Shelf Awareness for Tuesday, June 7, 2011

Scholastic Press: Beastly Beauty by Jennifer Donnelly

St. Martin's Essentials: Build Like a Woman: The Blueprint for Creating a Business and Life You Love by Kathleen Griffith

Margaret Ferguson Books: Not a Smiley Guy by Polly Horvath, Illustrated by Boris Kulikov

Bramble: Pen Pal Special Edition by J.T. Geissinger

Sourcebooks Landmark: Long After We Are Gone by Terah Shelton Harris

Soho Crime: Broiler by Eli Cranor

Berkley Books: We Love the Nightlife by Rachel Koller Croft


Image of the Day: Beacon's Special Delivery


Beacon Press associate publisher Tom Hallock about to deliver via bicycle a few more copies Nancy Gertner's memoir, In Defense of Women, to Brookline Booksmith, Brookline, Mass. The moral of this revolutionary ride, as the press put it: "Beacon Press will go the extra mile for indie bookstores... on a bike!"


University of California Press: May Contain Lies: How Stories, Statistics, and Studies Exploit Our Biases--And What We Can Do about It by Alex Edmans

Notes: Apple Peels; Bookstore News

During Apple Corp.'s Worldwide Developer Conference (WWDC) in San Francisco yesterday, the company reported that approximately 130 million books have been downloaded from the iBookstore "and all major publishers are on board," TechCrunch wrote.

The big news at WWDC was the official announcement of Apple's iCloud, "a free new service available that will synch content on Apple devices with servers in Apple's data centers, where it can be pushed to all a user's devices," Forbes reported. For e-book fans, this means that books from iBookstore "can be purchased downloaded to all of a user's Apple devices. Get to a page, bookmark it, and the bookmark is pushed to of all a user's other devices."

"We're going to demote the PC and the Mac to just be a device, just like an iPhone, an iPad an iPod touch, and we're going to move your digital life into the cloud," Jobs said.


Word Up, a pop-up bookstore, is opening for a month on June 14 in the Washington Heights area of northern Manhattan. Like the Fleeting Pages pop-up bookstore in Pittsburgh, Pa., which opened for a month and closed June 4, Word Up will offer many reading and writing events, with a focus on small presses, micros presses and 'zine publishers. The store will carry books in English and Spanish, intended to serve the large Dominican population in Washington Heights. Word Up will be located at 4157 Broadway, at 175th St. (the site of a former pharmacy).

Word Up's organizer is Veronica Liu, managing editor of Seven Stories Press and publisher of Fractious Press. Liu was inspired in part by the work of the Seven Stories Institute, which aims to make the press's work available to the communities it intends to help, and inspired also by Rebel Bookseller by Andrew Laties, which she is editing. (This is an updated version of the book, which was originally published in 2005 by Vox Pop.)

Word Up's inventory will be sold on consignment. Interested small press publishers and authors should contact her at to receive a consignment form and shipping address, or to propose a small press reading, workshop or event.

The store will be open during the Northern Manhattan Arts Alliance's Uptown Arts Stroll, an annual month-long event that includes artist exhibits, dance performances, readings, and other creative events.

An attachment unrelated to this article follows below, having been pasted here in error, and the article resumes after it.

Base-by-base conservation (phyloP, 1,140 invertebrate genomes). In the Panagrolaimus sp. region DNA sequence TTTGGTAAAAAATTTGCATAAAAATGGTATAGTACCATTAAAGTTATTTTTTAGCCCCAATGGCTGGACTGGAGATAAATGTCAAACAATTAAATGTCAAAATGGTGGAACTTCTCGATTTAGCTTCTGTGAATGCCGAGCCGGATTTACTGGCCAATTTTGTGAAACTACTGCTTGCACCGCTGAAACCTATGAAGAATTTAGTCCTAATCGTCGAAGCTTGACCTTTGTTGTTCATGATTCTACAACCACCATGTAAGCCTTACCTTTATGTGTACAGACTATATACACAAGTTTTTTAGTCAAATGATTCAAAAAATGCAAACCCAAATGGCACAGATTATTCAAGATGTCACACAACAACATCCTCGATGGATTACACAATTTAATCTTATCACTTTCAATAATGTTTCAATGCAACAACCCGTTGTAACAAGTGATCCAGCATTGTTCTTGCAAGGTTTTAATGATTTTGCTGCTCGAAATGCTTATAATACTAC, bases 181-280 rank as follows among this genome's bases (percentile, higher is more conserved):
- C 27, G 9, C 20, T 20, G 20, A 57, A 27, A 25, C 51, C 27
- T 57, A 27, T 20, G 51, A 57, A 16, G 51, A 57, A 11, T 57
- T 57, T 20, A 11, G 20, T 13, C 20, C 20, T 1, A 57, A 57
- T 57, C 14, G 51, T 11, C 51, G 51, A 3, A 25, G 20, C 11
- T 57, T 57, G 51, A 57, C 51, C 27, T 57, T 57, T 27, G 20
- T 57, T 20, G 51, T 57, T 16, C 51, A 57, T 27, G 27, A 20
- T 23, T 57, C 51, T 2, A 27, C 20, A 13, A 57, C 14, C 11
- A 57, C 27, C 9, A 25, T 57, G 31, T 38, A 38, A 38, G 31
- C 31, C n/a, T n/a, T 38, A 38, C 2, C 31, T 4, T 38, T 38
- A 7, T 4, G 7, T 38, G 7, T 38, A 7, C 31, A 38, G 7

(Again we thank Karen Lillis, aka Karen the Small Press Librarian, who has written about Word Up and Fleeting Pages!)


Metropolis Books, which opened in downtown Los Angeles, Calif., in 2006, is up for sale because owner Julie Swayze needs to care for an ailing relative who lives out of state, Los Angeles Downtown News reported.

"The economy is tough, but we have our base," Swayze told the paper. "I didn't want to be that bookstore that quietly went up for sale. I wanted to say, 'Listen, we've had some success. We've done 134 on-site events and it's something where it should continue. It's very viable.' "

Metropolis's lease expires in October 2012; the landlord has pledged to work with potential buyers.


The Sunrise Bookshop, Berkeley, Calif., which sells new and used books in the fields of metaphysics, spirituality and Eastern and Western philosophy, is closing this month after 37 years in business. The store is owned by Richard Cook aka "the Cosmic Bartender." He will continue to sell antiquarian books online.


Sundance Bookstore, Reno, Nev., has moved to and reopened in the historic Levy House and will hold its grand opening party and 25th anniversary celebration on Sunday, June 26, Reno Gazette-Journal reported. Sundance had been in the Keystone Shopping Center.

The Levy House is owned by the Nevada Museum of Art. The store will be on the first floor; the second and third floors are being used for office space and the home of Baobab Press, which Sundance owners Christine Kelly and Dan Earl started two years ago.


More ink for Brooklyn bookstores!

The New York Daily News profiled BookCourt and general manager Zachary Zook, who describes business as "really great" despite Amazon and e-books and the threats before them. "New Yorkers still want to by a physical book from a family-run store." He noted that the younger generation is reading, too. "There are so many young kids in here reading it's insane," he said. "It's a great way for parents to entertain the kids and there's always a line of strollers outside the door. I don't really see kids reading on their iPads yet."

The store has benefited by Zook's parents' decision long ago to buy the building in which BookCourt is located, and it's holding more author events than ever. To "enhance the readings," the store is installing a coffee and wine bar in the basement.


Book trailer of the day: Fringe-ology: How I Tried to Explain Away the Unexplainable--And Couldn't by Steve Volk (HarperOne).